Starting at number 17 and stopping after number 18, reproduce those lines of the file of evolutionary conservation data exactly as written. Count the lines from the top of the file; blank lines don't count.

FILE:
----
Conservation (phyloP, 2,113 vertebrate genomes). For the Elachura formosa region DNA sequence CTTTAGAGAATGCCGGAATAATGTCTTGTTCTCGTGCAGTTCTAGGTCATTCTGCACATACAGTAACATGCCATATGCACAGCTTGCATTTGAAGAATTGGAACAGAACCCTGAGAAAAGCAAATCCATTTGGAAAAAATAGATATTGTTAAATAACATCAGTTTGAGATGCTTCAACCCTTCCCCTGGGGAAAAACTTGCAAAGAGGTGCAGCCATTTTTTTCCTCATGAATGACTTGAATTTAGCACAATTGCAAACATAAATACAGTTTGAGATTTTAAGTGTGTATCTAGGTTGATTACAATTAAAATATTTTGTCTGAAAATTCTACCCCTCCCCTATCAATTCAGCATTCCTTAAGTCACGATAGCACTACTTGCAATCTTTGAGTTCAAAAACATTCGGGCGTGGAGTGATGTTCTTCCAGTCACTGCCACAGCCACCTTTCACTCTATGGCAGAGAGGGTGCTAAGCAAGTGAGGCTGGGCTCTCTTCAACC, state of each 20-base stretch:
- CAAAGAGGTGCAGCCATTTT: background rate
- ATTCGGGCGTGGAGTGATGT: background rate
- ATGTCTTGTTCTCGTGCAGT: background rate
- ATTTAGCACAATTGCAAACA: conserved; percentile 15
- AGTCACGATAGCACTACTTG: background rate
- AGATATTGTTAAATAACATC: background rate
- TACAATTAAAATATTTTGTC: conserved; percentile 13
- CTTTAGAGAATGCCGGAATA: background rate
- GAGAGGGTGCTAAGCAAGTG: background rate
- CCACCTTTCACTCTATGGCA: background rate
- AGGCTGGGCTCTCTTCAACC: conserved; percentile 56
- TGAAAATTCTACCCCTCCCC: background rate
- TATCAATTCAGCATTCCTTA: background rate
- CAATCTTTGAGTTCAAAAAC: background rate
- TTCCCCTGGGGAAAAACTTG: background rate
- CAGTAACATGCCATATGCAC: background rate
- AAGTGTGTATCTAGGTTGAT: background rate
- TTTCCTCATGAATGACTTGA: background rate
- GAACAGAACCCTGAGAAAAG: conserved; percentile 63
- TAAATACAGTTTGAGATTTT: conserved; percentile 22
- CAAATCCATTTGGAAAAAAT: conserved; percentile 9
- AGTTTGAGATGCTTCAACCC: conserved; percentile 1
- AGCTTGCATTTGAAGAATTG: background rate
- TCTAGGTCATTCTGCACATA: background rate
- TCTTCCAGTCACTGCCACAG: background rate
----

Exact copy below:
- CAGTAACATGCCATATGCAC: background rate
- AAGTGTGTATCTAGGTTGAT: background rate